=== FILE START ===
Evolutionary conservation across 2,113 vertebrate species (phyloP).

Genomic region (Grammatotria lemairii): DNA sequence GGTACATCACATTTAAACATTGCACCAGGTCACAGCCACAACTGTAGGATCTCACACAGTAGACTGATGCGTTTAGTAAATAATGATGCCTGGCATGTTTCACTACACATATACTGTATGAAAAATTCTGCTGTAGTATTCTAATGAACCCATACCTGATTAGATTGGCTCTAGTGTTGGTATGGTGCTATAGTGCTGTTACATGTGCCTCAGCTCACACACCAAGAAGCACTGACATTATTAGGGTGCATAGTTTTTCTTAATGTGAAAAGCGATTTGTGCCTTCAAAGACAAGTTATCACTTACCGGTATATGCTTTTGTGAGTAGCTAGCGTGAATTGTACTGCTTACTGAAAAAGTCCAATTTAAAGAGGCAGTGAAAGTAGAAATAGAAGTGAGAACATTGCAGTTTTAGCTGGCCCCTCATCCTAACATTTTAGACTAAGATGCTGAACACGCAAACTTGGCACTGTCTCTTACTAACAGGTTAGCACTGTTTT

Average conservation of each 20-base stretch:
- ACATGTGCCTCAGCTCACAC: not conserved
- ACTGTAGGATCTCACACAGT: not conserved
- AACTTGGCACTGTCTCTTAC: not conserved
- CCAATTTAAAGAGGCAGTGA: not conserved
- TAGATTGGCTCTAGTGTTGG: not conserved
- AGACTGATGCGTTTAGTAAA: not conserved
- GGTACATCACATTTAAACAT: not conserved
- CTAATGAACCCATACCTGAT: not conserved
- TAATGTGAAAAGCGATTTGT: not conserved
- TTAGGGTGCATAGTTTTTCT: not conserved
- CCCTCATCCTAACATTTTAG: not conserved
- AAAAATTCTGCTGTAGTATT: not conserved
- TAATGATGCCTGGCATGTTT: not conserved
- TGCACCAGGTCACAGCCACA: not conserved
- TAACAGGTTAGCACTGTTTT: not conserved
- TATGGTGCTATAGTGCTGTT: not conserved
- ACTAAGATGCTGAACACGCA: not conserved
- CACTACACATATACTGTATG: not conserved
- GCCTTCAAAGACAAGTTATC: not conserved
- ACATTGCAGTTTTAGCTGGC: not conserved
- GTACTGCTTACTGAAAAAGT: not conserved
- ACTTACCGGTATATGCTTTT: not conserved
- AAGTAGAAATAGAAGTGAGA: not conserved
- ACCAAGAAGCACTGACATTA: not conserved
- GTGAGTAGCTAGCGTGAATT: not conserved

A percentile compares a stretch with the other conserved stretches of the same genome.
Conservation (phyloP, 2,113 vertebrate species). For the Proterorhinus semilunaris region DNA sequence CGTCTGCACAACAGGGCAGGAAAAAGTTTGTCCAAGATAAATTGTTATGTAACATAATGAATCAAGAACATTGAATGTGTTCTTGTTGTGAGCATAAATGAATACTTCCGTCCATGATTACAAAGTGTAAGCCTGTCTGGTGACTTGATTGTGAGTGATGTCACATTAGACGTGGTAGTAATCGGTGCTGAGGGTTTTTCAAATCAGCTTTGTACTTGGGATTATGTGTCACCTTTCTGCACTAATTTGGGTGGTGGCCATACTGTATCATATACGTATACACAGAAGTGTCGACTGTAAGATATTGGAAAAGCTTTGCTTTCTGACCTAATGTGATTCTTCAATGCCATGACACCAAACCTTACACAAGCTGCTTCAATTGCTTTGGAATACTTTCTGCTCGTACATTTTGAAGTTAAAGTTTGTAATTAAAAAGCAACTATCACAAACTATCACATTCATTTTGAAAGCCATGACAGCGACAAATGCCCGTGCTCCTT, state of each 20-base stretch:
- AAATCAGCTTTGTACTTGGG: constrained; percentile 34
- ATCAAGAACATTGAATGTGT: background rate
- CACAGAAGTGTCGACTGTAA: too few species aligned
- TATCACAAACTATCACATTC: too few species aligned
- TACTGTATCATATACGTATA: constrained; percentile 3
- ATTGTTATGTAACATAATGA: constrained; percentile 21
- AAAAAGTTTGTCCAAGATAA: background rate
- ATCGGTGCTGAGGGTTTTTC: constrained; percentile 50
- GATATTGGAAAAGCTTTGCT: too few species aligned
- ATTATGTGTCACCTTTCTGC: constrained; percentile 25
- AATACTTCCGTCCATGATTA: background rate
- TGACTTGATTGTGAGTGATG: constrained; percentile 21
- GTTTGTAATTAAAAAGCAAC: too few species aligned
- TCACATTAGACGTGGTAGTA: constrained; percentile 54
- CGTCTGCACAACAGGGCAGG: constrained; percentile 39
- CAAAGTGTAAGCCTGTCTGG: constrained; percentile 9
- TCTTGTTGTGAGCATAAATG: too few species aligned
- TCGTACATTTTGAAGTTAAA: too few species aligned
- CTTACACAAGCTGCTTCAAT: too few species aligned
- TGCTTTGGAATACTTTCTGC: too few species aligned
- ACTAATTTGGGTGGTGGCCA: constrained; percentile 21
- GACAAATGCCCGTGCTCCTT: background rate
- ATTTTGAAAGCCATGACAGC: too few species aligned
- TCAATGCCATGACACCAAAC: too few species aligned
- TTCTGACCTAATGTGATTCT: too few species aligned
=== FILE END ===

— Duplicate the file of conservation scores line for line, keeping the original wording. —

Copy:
Evolutionary conservation across 2,113 vertebrate species (phyloP).

Genomic region (Grammatotria lemairii): DNA sequence GGTACATCACATTTAAACATTGCACCAGGTCACAGCCACAACTGTAGGATCTCACACAGTAGACTGATGCGTTTAGTAAATAATGATGCCTGGCATGTTTCACTACACATATACTGTATGAAAAATTCTGCTGTAGTATTCTAATGAACCCATACCTGATTAGATTGGCTCTAGTGTTGGTATGGTGCTATAGTGCTGTTACATGTGCCTCAGCTCACACACCAAGAAGCACTGACATTATTAGGGTGCATAGTTTTTCTTAATGTGAAAAGCGATTTGTGCCTTCAAAGACAAGTTATCACTTACCGGTATATGCTTTTGTGAGTAGCTAGCGTGAATTGTACTGCTTACTGAAAAAGTCCAATTTAAAGAGGCAGTGAAAGTAGAAATAGAAGTGAGAACATTGCAGTTTTAGCTGGCCCCTCATCCTAACATTTTAGACTAAGATGCTGAACACGCAAACTTGGCACTGTCTCTTACTAACAGGTTAGCACTGTTTT

Average conservation of each 20-base stretch:
- ACATGTGCCTCAGCTCACAC: not conserved
- ACTGTAGGATCTCACACAGT: not conserved
- AACTTGGCACTGTCTCTTAC: not conserved
- CCAATTTAAAGAGGCAGTGA: not conserved
- TAGATTGGCTCTAGTGTTGG: not conserved
- AGACTGATGCGTTTAGTAAA: not conserved
- GGTACATCACATTTAAACAT: not conserved
- CTAATGAACCCATACCTGAT: not conserved
- TAATGTGAAAAGCGATTTGT: not conserved
- TTAGGGTGCATAGTTTTTCT: not conserved
- CCCTCATCCTAACATTTTAG: not conserved
- AAAAATTCTGCTGTAGTATT: not conserved
- TAATGATGCCTGGCATGTTT: not conserved
- TGCACCAGGTCACAGCCACA: not conserved
- TAACAGGTTAGCACTGTTTT: not conserved
- TATGGTGCTATAGTGCTGTT: not conserved
- ACTAAGATGCTGAACACGCA: not conserved
- CACTACACATATACTGTATG: not conserved
- GCCTTCAAAGACAAGTTATC: not conserved
- ACATTGCAGTTTTAGCTGGC: not conserved
- GTACTGCTTACTGAAAAAGT: not conserved
- ACTTACCGGTATATGCTTTT: not conserved
- AAGTAGAAATAGAAGTGAGA: not conserved
- ACCAAGAAGCACTGACATTA: not conserved
- GTGAGTAGCTAGCGTGAATT: not conserved

A percentile compares a stretch with the other conserved stretches of the same genome.
Conservation (phyloP, 2,113 vertebrate species). For the Proterorhinus semilunaris region DNA sequence CGTCTGCACAACAGGGCAGGAAAAAGTTTGTCCAAGATAAATTGTTATGTAACATAATGAATCAAGAACATTGAATGTGTTCTTGTTGTGAGCATAAATGAATACTTCCGTCCATGATTACAAAGTGTAAGCCTGTCTGGTGACTTGATTGTGAGTGATGTCACATTAGACGTGGTAGTAATCGGTGCTGAGGGTTTTTCAAATCAGCTTTGTACTTGGGATTATGTGTCACCTTTCTGCACTAATTTGGGTGGTGGCCATACTGTATCATATACGTATACACAGAAGTGTCGACTGTAAGATATTGGAAAAGCTTTGCTTTCTGACCTAATGTGATTCTTCAATGCCATGACACCAAACCTTACACAAGCTGCTTCAATTGCTTTGGAATACTTTCTGCTCGTACATTTTGAAGTTAAAGTTTGTAATTAAAAAGCAACTATCACAAACTATCACATTCATTTTGAAAGCCATGACAGCGACAAATGCCCGTGCTCCTT, state of each 20-base stretch:
- AAATCAGCTTTGTACTTGGG: constrained; percentile 34
- ATCAAGAACATTGAATGTGT: background rate
- CACAGAAGTGTCGACTGTAA: too few species aligned
- TATCACAAACTATCACATTC: too few species aligned
- TACTGTATCATATACGTATA: constrained; percentile 3
- ATTGTTATGTAACATAATGA: constrained; percentile 21
- AAAAAGTTTGTCCAAGATAA: background rate
- ATCGGTGCTGAGGGTTTTTC: constrained; percentile 50
- GATATTGGAAAAGCTTTGCT: too few species aligned
- ATTATGTGTCACCTTTCTGC: constrained; percentile 25
- AATACTTCCGTCCATGATTA: background rate
- TGACTTGATTGTGAGTGATG: constrained; percentile 21
- GTTTGTAATTAAAAAGCAAC: too few species aligned
- TCACATTAGACGTGGTAGTA: constrained; percentile 54
- CGTCTGCACAACAGGGCAGG: constrained; percentile 39
- CAAAGTGTAAGCCTGTCTGG: constrained; percentile 9
- TCTTGTTGTGAGCATAAATG: too few species aligned
- TCGTACATTTTGAAGTTAAA: too few species aligned
- CTTACACAAGCTGCTTCAAT: too few species aligned
- TGCTTTGGAATACTTTCTGC: too few species aligned
- ACTAATTTGGGTGGTGGCCA: constrained; percentile 21
- GACAAATGCCCGTGCTCCTT: background rate
- ATTTTGAAAGCCATGACAGC: too few species aligned
- TCAATGCCATGACACCAAAC: too few species aligned
- TTCTGACCTAATGTGATTCT: too few species aligned